12V, 5A power source --> voltage regulator to 5V --> comparator delay of sensor signal and FF --> transistor driving the lamp (whose positive pole is connected to the original, unregulated power source).

    Is it right? Do you see any issues?
     
  6. crutschow

    Expert

    Mar 14, 2008
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    One problem. A standard NPN BJT requires about 300mA base current to fully turn on with a 3A collector load and the CMOS FF can't deliver that.
    Easier is to use a logic-level type N-MOSFET (fully turns on with 5V Vgs), which requires no gate current to drive.

    Edit: You can operate everything off the 12Vdc since both the comparator and FF are 12V tolerant. The resistor values just have to be adjusted for the new voltage.
    That also means you can use a standard N-MOSFET.
     
    Last edited: Jan 12, 2015
  7. fenicento

    Thread Starter New Member

    Jan 11, 2015
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    unfortunately I need 5V for the proximity sensor. I looked for a similar one working at 12V, but they are much more expensive. I really don't like the idea to use a voltage regulator, since I guess I'll have to include a heat sink, but I see no other options...
     
  8. crutschow

    Expert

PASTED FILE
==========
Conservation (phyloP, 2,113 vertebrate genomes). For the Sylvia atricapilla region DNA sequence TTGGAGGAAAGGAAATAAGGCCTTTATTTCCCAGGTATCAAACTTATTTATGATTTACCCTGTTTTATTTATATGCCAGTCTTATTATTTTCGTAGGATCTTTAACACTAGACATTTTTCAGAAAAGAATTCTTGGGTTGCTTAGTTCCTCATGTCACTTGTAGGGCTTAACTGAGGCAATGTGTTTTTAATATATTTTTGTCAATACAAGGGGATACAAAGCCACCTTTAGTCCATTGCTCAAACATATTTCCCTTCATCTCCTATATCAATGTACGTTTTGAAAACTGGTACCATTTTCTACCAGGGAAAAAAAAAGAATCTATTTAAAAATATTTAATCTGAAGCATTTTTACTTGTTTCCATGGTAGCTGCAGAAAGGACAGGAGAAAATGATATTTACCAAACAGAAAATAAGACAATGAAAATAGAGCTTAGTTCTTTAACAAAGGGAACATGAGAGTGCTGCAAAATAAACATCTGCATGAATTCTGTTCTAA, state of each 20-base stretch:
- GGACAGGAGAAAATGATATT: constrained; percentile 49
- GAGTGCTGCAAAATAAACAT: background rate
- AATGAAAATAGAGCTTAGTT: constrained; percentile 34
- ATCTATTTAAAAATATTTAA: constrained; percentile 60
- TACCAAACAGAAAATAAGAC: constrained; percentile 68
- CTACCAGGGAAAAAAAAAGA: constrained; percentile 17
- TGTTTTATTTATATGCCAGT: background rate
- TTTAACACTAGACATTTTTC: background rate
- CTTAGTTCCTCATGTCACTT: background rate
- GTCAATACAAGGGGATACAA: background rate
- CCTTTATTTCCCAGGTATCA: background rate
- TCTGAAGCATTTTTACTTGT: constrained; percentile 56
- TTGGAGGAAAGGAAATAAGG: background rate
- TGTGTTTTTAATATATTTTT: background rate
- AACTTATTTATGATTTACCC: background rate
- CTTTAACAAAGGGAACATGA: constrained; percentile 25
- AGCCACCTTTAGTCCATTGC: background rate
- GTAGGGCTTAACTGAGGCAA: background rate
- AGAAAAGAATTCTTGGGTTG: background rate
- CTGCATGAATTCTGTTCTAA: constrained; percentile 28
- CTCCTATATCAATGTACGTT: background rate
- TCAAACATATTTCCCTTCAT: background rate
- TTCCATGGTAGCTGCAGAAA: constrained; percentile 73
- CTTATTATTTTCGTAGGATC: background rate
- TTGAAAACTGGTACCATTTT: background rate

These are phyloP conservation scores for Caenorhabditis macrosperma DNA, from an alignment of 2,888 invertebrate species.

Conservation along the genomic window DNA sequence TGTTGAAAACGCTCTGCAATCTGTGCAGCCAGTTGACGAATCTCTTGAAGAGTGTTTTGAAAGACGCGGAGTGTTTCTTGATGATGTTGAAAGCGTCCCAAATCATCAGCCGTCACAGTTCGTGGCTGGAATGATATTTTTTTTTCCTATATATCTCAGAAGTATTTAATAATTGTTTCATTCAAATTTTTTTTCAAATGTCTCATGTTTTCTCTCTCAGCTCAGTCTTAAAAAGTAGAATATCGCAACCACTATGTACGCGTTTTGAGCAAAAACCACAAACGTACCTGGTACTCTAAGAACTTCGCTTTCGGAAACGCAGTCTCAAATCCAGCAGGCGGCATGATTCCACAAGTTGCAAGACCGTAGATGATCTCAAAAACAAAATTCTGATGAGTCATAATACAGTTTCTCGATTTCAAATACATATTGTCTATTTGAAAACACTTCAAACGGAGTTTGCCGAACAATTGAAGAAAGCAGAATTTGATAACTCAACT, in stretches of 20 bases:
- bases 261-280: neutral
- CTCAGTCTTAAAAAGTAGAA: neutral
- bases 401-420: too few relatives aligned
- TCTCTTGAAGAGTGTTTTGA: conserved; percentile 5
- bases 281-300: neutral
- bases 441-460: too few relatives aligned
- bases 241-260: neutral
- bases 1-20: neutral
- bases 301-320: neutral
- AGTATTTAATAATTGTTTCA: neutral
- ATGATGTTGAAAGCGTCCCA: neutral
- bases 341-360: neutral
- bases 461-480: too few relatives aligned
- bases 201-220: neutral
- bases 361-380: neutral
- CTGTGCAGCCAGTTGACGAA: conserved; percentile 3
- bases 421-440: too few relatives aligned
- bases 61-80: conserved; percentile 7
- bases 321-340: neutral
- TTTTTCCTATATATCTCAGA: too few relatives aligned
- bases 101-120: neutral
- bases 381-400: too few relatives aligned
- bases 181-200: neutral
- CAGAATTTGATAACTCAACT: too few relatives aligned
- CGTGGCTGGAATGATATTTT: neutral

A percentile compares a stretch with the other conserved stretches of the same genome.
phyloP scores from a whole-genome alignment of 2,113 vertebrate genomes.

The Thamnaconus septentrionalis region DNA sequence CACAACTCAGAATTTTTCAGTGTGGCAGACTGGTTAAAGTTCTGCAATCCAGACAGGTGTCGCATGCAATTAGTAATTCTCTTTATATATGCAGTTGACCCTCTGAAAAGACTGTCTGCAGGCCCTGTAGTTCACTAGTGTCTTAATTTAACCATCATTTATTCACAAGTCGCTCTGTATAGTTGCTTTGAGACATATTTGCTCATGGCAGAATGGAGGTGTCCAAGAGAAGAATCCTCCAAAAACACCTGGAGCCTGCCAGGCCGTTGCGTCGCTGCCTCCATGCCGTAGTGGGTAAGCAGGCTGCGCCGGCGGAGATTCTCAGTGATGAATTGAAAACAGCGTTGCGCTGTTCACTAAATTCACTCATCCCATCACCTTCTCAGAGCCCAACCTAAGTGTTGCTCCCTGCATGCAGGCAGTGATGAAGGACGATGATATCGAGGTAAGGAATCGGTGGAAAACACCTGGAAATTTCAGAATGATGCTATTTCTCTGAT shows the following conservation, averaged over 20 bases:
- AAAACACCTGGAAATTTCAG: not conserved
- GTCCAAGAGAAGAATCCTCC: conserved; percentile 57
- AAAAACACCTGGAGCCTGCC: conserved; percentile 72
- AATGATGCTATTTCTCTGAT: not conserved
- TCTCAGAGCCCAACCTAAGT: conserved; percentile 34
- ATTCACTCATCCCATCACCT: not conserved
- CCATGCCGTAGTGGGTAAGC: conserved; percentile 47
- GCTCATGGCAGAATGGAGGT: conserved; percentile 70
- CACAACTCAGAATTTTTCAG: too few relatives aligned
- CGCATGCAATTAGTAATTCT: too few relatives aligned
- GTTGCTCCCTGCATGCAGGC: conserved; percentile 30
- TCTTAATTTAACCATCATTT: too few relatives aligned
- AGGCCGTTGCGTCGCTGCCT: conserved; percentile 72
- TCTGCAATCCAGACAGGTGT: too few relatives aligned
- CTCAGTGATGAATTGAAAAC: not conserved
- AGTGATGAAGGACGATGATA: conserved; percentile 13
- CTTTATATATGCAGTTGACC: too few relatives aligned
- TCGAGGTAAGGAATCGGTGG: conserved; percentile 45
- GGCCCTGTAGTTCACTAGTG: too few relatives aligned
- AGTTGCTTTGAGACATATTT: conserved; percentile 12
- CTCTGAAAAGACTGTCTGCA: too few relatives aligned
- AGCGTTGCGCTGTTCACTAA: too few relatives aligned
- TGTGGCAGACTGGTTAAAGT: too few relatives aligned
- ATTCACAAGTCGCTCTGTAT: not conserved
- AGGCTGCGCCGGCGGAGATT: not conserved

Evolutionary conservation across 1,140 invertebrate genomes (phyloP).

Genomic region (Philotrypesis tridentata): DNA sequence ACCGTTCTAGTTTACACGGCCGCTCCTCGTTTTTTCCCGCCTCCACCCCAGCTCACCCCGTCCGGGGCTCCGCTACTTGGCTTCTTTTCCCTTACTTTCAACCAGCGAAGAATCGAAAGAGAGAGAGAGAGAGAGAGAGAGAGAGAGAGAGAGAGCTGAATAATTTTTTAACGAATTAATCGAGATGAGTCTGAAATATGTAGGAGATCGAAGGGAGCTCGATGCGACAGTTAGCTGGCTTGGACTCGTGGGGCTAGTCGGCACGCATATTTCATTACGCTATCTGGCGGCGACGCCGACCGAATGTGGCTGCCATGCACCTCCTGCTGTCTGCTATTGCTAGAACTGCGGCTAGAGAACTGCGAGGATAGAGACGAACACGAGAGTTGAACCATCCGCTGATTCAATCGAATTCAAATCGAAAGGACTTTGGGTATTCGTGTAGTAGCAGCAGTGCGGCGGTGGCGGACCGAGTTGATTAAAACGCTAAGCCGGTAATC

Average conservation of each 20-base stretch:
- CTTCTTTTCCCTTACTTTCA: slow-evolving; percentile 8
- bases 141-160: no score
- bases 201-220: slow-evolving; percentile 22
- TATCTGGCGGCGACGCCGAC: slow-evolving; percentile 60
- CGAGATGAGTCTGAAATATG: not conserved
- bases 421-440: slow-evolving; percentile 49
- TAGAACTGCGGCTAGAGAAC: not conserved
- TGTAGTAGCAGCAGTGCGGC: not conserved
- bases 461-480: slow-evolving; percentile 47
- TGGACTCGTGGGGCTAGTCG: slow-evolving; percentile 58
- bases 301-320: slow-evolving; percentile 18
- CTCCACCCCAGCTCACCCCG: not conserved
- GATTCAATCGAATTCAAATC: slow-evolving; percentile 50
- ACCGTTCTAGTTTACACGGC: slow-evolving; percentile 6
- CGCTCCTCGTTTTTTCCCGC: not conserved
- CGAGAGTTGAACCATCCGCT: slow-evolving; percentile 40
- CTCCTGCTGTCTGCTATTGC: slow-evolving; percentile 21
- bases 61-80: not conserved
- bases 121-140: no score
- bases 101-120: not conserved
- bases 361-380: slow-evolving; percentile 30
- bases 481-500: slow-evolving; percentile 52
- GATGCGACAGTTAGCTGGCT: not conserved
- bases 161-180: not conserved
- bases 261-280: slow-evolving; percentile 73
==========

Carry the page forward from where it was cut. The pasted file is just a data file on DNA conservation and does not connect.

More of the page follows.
Mar 14, 2008
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    You'll need a heat sink only if the regulator power dissipation is above a watt or so (for a TO-220 type case).
    What's the total 5V current?
    The power dissipated is that current times the voltage drop across the regulator (7V).
     
  9. ebeowulf17

    Active Member

    Aug 12, 2014
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    Out of curiosity, pros/cons of the N-MOSFET vs a Darlington transistor in a simple switching situation like this? I've used Darlingtons for several projects with good results and haven't played with MOSFETs yet.
     
  10. crutschow

    Expert

    Mar 14, 2008
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    Darlingtons still require base current, but it's much less than a single BJT.
    MOSFETs draw no steady gate current, but the gate looks like a small capacitor that must be charged and discharged to switch the FET.

    MOSFETs have a much lower ON voltage than a comparable Darlington.
    The minimum Darlington ON voltage is about one diode drop or 0.7V.
    A MOSFET can have an ON resistance in the milliohm to tens of milliohm region.

    MOSFETs are a much faster switch, that's why they are used in high frequency power switching applications such as switching regulators and converters.
     
    Last edited: Jan 13, 2015
  11. ebeowulf17

    Active Member

    Aug 12, 2014
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    Fascinating! Thanks for the great descriptions. A lot of isolated things I've read, but not pieced together make a lot more sense now. Thanks!